“I have studied the books of the earlier [scholars] and the works of the later masters of ingenious devices with movements like pneumatic [motions], and water machines for the constant and solar hours, and the transfer by bodies of bodies from their natural positions. I have contemplated in isolation and in company the implications of proofs. I considered the treatment of this craft for a period of time and I progressed, by practicing it, from the stage of book learning to that of witnessing, and I have taken the view on this matter of some of the ancients and those more recent [scholars]. I was fervently attached to the pursuit of this subtle science and persisted in the endeavour to arrive at the truth. The eyes of opinion looked to me distinguish myself in this beloved science. Types of machines of great importance came to my notice, offering possibilities for types of marvellous control” .
Then he added:
“I found that some of the earlier scholars and sages had made devices and had described what they had made. They had not considered them completely nor had they followed the correct path for all of them, for every [part] of construction” .
Each device or shakl is described in simple Arabic that is easy to understand, and each is accompanied by a general drawing. The fifty devices are numbered by the letters of the Arabic alphabet from one to fifty. For the complicated devices al-Jazari gave detailed drawings for their components so that the operation could be understood. The overall number of drawings amounts to 174. An alphabet letter marks each part in a device. The text explains the construction of the device with the aid of the letters so that the reader can understand the device by reading the text and referring to the illustrations .
Figure 2: Two photos of the fascinating reproduction of the 8.5 meter high elephant clock of al-Jazari in the Ibn Battuta Mall, Dubai. This reproduction was designed by Muslim Heritage Consulting and FSTC Ltd. Al-Jazari’s elephant clock was the first clock in which an automaton reacted after certain intervals of time. In the mechanism, a humanoid automata strikes the cymbal and a mechanical bird chirps after every hour. See link-1 and link-2.
A new interpretation of al-Jazari’s work
The Kitab fi ma rifat al-hiyal al-handasiyya (The Book of Ingenious Mechanical Devices) by Ibn al-Razzaz al-Jazari, was arguably the most comprehensive and methodical compilation of the most current knowledge about automated devices and mechanics of its time. The work systematically charted out the technological development of a variety of devices and mechanisms that both exemplified and extended the then-existing knowledge on automata and automation .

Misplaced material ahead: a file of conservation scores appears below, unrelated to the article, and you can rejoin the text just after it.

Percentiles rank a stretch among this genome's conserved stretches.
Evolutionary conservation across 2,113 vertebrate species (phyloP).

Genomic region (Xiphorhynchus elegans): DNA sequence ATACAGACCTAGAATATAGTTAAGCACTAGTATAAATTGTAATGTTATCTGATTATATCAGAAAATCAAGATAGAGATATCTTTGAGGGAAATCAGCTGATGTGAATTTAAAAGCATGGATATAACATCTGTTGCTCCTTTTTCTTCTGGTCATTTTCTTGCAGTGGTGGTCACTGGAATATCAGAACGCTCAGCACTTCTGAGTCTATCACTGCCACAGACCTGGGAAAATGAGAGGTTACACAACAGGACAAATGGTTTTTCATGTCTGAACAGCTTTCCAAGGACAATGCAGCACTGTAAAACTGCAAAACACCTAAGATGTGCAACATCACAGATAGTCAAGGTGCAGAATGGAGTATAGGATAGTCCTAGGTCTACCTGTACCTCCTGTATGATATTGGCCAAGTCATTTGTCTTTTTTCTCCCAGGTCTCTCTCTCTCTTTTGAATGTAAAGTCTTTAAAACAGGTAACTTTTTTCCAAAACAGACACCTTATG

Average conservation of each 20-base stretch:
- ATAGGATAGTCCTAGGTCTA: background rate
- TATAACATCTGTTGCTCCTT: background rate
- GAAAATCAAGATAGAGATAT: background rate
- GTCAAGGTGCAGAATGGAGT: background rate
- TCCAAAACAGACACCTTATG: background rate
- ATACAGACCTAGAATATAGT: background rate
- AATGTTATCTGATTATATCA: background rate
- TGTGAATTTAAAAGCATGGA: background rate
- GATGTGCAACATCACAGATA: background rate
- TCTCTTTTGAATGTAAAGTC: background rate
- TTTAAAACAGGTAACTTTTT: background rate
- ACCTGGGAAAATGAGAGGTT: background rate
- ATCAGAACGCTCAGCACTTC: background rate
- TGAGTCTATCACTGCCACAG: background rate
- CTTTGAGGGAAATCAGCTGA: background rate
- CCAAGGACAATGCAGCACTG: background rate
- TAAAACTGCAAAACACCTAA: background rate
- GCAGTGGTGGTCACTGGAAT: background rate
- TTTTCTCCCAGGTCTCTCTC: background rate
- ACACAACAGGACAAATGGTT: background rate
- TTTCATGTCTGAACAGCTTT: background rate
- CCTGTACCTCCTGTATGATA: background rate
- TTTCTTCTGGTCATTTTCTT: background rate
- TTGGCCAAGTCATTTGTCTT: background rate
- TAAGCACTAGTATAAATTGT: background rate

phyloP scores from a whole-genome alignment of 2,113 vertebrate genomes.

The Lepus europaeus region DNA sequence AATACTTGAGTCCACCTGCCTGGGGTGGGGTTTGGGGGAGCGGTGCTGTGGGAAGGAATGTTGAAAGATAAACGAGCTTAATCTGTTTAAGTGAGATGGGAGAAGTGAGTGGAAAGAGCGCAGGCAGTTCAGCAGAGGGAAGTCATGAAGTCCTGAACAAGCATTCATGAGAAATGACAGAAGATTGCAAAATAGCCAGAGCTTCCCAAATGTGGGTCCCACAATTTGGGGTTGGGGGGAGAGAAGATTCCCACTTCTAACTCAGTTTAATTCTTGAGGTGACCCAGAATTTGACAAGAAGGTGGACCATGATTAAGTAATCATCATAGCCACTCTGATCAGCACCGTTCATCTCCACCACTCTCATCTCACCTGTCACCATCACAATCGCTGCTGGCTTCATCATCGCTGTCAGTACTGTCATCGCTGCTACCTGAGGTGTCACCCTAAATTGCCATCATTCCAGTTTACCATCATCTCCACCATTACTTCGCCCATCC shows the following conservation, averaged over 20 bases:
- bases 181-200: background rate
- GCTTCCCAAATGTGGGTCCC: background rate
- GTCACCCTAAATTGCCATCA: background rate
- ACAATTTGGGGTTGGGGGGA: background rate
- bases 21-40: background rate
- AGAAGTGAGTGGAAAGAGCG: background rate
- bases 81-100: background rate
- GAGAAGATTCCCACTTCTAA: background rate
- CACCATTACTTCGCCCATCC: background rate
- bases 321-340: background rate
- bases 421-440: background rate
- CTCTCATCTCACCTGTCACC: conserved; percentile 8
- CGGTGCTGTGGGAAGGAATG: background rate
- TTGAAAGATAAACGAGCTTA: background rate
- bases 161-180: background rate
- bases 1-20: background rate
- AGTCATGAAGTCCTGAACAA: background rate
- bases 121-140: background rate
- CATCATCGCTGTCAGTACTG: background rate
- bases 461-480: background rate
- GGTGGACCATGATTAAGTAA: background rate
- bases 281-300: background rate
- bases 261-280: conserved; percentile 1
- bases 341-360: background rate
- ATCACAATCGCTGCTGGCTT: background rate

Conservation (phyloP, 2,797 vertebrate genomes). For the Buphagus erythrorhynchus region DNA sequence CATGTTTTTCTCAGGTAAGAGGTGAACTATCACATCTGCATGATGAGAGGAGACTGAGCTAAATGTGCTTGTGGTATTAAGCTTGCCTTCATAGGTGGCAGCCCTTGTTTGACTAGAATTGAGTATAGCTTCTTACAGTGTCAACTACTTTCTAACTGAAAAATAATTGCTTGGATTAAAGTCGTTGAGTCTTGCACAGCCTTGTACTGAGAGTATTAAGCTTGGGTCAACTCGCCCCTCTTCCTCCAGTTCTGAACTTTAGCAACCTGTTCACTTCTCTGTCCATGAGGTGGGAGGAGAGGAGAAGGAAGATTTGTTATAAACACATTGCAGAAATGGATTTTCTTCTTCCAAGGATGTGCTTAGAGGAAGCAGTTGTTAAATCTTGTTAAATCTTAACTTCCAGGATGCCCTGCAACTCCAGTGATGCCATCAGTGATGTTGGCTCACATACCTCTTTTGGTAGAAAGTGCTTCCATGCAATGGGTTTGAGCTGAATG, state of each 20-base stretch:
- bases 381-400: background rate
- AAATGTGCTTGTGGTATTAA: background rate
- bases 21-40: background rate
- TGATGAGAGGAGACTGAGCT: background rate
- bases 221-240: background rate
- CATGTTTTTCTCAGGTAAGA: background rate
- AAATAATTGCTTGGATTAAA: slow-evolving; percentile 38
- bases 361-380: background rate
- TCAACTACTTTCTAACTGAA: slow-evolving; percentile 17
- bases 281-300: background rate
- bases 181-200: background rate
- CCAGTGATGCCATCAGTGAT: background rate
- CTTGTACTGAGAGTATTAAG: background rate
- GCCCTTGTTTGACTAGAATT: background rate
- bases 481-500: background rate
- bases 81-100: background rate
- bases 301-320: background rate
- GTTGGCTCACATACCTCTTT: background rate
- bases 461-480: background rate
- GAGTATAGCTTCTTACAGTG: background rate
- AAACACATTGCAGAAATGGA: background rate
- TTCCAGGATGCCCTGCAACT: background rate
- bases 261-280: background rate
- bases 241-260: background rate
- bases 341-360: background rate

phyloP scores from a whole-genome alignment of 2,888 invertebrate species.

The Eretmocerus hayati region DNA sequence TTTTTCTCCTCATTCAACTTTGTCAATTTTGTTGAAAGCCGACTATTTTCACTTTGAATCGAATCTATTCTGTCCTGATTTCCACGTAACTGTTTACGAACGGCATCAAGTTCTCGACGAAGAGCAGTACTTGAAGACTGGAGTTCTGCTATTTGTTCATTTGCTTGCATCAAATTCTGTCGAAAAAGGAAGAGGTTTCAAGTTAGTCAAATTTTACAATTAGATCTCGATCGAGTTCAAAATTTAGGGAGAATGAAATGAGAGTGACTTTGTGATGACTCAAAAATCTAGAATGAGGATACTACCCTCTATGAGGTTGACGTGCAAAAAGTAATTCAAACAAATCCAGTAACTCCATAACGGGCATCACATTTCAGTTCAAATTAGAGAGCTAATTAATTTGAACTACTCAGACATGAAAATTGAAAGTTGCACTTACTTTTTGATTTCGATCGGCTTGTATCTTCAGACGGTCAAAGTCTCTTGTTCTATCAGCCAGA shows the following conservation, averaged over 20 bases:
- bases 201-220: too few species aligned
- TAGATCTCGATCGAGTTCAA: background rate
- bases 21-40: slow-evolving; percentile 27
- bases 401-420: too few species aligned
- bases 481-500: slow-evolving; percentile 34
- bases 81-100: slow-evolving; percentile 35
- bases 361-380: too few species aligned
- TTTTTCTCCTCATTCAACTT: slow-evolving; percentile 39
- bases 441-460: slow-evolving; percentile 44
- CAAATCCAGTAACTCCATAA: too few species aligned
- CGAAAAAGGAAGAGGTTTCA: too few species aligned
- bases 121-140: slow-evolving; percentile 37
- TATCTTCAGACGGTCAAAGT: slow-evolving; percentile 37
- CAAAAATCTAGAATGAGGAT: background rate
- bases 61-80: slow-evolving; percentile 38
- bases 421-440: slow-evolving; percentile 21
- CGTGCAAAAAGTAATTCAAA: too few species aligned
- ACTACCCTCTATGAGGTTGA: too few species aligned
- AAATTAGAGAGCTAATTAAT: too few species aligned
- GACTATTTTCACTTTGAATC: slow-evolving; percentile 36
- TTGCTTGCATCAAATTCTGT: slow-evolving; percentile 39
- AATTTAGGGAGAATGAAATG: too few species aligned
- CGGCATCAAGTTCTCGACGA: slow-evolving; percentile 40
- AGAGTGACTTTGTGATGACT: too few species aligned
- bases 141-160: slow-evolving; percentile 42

The essay written by Prof. Gunalan Nadarajan and which is appended to this short introduction presents al-Jazari’s Book of Knowledge of Ingenious Mechanical Devices as a significant contribution to the history of robotics and automation insofar as it enables a critical re-evaluation of classical notions and the conventional history of automation and therefore of robotics. Al-Jazari’s work is presented as exemplary of what is called “Islamic automation”, where the notions of control that have informed the conventional history of automation and robotics are substituted by subordination and submission to the rhythms of the machines. Al-Jazari is in some ways the most articulate of what is a long tradition of “Islamic automation” in Arabic science and technology wherein automation is a manner of submission rather than the means of control that it has come to represent in our times. It is proposed here that “Islamic automation” also provides some interesting examples of what Prof. Gunalan Nadarajan calls “untoward automation”, which involves deliberate and elaborate programming for untoward rather than predictable behaviour in automated devices. In addition to articulating the cultural specificities of technological development, Prof. Gunalan Nadarajan’s essay positions al-Jazari’s work as a catalyst for critical readings of and new directions in robotic arts .
Figure 3: 3D-model of the al-Jazari’s elephant clock, recreated by FSTC Ltd. Click here to view this animation.
Hassan, al-, Ahmad Yusuf (accessed July 2007). “Al Jazari and the History of the Water Clock”: online here.
Hasan, al-, A. Y.& Hill, D. R. 1986. Islamic Technology. An Illustrated History. Paris: UNESCO-Cambridge/New York: Cambridge University Press. Reprint 1988, 1992.
Hassani, al-, Salim (2001). “Al-Jazari: the Mechanical Genius”: online here.
Hassani, al-, Salim (2004). “The Machines of Al-Jazari and Taqi Al-Din”: online here.
Jazari, al-, 1974. The Book of Knowledge of Ingenious Mechanical Devices. English annotated translation by Donald R. Hill. Dordrecht: Reidel.
Jazari, al-, 1979. Al-Jami’ bayna al-‘ilm wa al-‘amal al-nafi’ fi sina’at al-hiyal. Critical edition of the Arabic text by A. Y. al-Hassan et al. Aleppo: Institute for the History of Arabic Science.
 Al-Jazari 1974, p. 16; al-Jazari 1979, English introduction by A. Y. al-Hassan , pp. 18-20
 Al-Jazari 1974, p. 15.
 See for more details al-Hassan (July 2007): sections 1-2.
 For a detailed characterisation of the technology level shown in al-Jazari’s work, see Salim al-Hassani (2001) and S. al-Hassani (2001). The articles contain descriptions of 3-D models and video animated reproductions of some of his most oustanding machines.
 The essay was published originally in Media Art Histories, edited by Oliver Grau, Cambridge (Mass.): MIT Press, 2007, pp. 163-178. We reproduce it hereianfter for the benefit of our readers with the gracious permission of Prof. Gunalan Nadarajan.